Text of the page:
Borders (Penticton, B.C.)
Tuesday morning, we were at the Canadian border, about to drive a few miles north to have lunch with an elderly couple we had gotten to know in La Manzanilla, Mexico. They had invited us to their house in Penticton many times, so we thought we would at least drive up and have lunch with them.
The border was only a few miles away from Oroville and it was early enough in the morning to not have a queue, but the Canadian border guard scrutinized us far longer than we thought necessary. Don't they want us here, dropping our dollars?
"Where do you live?"
Big Dog thinks we live nowhere, so there was a moment's hesitation before he said, "California."
"And you live there, too?" he asked, eyeballing me now.
"Why are you visiting Canada?"
"We have some friends in Penticton and we're having lunch with them."
"You drove all the way from California to have lunch in Penticton?"
Yep, and so what if we did! We wanted to say, but just answered "We're on a road trip. This is just a part of it." People with badges rarely have a sense of humor anyway.
"Do you have any firearms with you?"
"No. I don't even own any. Wait, that's not true. I think if I look, I have an antique shotgun somewhere..." BD mumbled.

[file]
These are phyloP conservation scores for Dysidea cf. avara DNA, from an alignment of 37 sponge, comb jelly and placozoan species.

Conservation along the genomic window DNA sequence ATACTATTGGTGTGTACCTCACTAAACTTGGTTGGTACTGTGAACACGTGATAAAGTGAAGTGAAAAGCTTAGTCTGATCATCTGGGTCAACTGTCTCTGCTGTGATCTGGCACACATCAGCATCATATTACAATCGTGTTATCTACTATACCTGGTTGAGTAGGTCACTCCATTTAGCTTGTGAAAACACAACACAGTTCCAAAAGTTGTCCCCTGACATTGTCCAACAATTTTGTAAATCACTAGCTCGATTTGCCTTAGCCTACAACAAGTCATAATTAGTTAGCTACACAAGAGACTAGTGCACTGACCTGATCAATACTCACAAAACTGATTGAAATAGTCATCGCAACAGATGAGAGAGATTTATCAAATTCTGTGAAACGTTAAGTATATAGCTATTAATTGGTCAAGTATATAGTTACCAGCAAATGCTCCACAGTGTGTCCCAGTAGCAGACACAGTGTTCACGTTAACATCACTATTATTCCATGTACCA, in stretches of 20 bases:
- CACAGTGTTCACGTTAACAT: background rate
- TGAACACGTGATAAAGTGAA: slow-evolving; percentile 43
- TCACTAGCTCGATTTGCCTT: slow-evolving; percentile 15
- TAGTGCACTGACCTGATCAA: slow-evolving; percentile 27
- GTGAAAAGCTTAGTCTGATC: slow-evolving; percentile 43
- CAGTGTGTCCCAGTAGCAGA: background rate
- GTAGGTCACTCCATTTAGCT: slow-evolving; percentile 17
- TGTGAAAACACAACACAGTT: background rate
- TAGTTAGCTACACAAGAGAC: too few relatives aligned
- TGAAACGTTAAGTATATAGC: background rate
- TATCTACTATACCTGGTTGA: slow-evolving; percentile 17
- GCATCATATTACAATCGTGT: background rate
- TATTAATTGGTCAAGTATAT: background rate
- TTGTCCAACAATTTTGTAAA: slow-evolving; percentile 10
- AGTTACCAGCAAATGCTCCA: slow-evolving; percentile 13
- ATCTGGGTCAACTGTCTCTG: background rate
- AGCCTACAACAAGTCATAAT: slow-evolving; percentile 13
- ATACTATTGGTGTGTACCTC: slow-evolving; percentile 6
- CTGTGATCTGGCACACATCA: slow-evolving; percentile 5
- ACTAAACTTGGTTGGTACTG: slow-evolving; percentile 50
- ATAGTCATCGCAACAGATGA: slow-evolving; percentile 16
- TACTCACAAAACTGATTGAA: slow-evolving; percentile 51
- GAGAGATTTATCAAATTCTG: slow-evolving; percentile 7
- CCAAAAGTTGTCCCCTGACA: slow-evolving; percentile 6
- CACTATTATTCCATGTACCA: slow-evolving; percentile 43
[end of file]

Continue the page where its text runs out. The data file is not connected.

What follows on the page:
Why do they always eye us so suspiciously? Is it because BD escaped into Canada for a time during the Draft Days? Maybe they smell fugitive status. He claims they only hassle him when I'm with him.
We passed the test, at any rate, and were soon driving through the valley filled with fruit orchards, passing dozens of fruit stands (Let's not buy any peaches, okay?), the town of Oliver that had orchards with exotic East Indian names and turbaned Sikhs driving tractors, up to Penticton.
So many of the new friends we made in Mexico during the months we lived there come from this region of Canada but somehow we got along best with L. & M. I think it was their international-ness. M. is part Turkish and French and L. is French Canadian, but they lived in California and other parts of the world and had been to Japan many times.
The elderly couple live in a lovely little house on a hill. The interior is tastefully decorated in a minimalist style, with a few well-placed pieces of aboriginal and ethnic art and outside is a small but lovely garden with flowers and fruit trees. We happened to have barged in on them when their son and daughter were also visiting with their respective families, so instead of us taking them to lunch, they graciously invited us to join them for lunch on their canopied porch.
Lunch with M. & L.:
Garden salad (made with greens picked from L.'s garden)
4 kinds of cheeses
Oven-fresh herb bread
Spaghetti with butter and grated parmesan
And let me tell you, that after all our terrible, or simply forgettable, meals on the road, this truly was a little slice of heaven before the long road back to the ranch.